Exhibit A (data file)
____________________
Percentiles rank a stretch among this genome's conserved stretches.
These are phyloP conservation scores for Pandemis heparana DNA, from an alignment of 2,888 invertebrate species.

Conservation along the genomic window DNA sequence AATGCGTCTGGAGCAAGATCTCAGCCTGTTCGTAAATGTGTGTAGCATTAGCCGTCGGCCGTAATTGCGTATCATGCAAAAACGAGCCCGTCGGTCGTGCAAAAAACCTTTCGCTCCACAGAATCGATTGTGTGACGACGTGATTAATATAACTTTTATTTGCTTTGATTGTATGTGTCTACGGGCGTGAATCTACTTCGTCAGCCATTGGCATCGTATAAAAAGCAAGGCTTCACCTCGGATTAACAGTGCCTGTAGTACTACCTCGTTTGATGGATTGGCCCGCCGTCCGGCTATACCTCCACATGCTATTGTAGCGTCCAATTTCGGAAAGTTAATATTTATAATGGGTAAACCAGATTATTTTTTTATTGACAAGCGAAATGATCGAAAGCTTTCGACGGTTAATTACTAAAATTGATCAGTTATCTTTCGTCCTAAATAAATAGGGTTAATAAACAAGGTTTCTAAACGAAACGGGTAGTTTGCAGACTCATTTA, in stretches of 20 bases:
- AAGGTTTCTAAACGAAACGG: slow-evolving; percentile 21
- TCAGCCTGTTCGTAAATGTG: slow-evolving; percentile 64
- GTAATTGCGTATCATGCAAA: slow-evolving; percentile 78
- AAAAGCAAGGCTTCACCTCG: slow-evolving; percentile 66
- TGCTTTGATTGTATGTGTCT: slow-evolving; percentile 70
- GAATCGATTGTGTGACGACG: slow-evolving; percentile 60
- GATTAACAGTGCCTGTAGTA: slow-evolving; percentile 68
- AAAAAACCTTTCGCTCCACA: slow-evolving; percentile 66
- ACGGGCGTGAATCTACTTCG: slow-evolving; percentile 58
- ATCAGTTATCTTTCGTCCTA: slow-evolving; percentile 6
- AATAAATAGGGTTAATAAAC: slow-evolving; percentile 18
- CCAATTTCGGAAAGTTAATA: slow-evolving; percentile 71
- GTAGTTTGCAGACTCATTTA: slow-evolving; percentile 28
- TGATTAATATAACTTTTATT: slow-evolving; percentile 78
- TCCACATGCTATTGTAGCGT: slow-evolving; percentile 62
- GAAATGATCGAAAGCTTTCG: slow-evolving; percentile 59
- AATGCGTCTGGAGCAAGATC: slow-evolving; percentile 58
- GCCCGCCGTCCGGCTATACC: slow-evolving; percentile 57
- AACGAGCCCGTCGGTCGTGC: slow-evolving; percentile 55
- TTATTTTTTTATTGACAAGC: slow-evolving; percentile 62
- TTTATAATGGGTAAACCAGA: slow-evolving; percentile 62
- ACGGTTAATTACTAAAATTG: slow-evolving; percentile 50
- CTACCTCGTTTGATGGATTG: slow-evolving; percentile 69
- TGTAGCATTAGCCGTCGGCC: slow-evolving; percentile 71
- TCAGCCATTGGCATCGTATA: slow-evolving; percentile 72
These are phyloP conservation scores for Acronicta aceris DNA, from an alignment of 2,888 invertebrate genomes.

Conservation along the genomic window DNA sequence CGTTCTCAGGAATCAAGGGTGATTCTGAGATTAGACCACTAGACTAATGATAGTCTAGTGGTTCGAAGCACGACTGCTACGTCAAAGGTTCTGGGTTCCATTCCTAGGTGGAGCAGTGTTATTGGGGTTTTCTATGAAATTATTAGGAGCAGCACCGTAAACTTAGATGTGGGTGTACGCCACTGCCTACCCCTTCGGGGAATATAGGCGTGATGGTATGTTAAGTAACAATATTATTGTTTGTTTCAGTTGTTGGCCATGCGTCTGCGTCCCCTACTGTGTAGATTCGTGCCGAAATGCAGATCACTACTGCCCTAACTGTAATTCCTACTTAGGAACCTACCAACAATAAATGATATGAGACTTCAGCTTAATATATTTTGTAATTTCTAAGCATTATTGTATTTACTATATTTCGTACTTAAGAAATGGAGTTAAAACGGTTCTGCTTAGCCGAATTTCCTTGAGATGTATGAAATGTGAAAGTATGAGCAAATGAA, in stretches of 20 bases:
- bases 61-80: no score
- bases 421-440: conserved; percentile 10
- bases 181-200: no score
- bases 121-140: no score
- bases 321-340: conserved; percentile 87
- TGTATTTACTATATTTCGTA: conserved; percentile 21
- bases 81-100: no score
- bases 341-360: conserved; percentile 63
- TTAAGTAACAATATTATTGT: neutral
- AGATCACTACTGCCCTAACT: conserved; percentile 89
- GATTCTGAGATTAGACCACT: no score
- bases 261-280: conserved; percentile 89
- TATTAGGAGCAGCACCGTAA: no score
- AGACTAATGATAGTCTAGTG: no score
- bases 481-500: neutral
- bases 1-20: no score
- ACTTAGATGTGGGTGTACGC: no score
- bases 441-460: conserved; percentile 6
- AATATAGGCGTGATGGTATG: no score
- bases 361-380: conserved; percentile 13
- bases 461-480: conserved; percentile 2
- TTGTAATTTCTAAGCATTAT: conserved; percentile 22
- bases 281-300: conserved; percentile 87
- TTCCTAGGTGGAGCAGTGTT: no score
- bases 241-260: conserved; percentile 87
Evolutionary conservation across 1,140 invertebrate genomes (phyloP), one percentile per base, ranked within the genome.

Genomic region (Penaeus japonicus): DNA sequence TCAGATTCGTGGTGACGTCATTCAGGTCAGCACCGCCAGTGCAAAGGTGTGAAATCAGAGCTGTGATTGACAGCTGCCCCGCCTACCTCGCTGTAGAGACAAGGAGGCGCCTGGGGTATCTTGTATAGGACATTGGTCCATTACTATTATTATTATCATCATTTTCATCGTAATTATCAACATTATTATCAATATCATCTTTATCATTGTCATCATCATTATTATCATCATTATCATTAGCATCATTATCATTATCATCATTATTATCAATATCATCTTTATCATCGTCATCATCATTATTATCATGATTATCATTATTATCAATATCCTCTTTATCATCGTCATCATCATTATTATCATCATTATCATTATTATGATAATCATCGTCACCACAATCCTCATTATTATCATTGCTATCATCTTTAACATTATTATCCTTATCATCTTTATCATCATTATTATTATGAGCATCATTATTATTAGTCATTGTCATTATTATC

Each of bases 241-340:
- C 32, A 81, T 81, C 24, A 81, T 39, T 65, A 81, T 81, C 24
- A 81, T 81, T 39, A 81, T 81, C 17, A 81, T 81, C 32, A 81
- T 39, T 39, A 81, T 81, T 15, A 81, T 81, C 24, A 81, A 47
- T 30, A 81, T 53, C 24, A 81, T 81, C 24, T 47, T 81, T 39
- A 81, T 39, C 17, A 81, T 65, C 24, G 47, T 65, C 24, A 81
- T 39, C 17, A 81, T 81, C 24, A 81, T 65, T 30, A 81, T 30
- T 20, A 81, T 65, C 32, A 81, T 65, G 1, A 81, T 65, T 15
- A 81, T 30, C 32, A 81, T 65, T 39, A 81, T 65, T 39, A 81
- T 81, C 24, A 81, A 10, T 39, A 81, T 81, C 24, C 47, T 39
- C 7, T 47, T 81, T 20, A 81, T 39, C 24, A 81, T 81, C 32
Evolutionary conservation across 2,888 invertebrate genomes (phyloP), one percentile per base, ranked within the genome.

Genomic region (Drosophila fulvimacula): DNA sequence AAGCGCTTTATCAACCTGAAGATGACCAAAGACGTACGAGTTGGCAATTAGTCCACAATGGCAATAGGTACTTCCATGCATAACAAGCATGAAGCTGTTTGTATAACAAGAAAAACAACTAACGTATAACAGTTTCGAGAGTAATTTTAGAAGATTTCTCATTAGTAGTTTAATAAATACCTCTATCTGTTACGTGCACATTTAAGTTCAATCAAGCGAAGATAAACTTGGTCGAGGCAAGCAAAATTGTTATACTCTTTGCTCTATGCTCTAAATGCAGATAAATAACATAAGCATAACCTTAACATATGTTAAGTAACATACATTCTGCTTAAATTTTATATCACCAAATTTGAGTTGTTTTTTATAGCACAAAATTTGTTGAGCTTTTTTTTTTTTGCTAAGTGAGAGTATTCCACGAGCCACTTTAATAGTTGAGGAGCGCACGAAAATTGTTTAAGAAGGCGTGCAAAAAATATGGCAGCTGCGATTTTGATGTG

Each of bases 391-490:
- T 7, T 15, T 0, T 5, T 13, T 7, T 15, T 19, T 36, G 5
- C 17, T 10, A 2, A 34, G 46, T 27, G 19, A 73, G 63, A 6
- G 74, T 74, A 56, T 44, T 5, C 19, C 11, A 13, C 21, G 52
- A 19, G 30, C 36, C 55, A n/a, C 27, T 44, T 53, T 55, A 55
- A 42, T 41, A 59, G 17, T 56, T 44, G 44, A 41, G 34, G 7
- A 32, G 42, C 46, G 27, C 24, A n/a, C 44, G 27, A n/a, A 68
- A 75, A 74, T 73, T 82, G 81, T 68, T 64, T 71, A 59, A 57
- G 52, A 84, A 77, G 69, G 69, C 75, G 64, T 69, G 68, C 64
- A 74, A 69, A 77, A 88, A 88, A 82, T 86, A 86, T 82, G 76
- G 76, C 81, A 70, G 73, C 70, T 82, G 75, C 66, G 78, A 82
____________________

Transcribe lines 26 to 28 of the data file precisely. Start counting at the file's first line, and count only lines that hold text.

- CTACCTCGTTTGATGGATTG: slow-evolving; percentile 69
- TGTAGCATTAGCCGTCGGCC: slow-evolving; percentile 71
- TCAGCCATTGGCATCGTATA: slow-evolving; percentile 72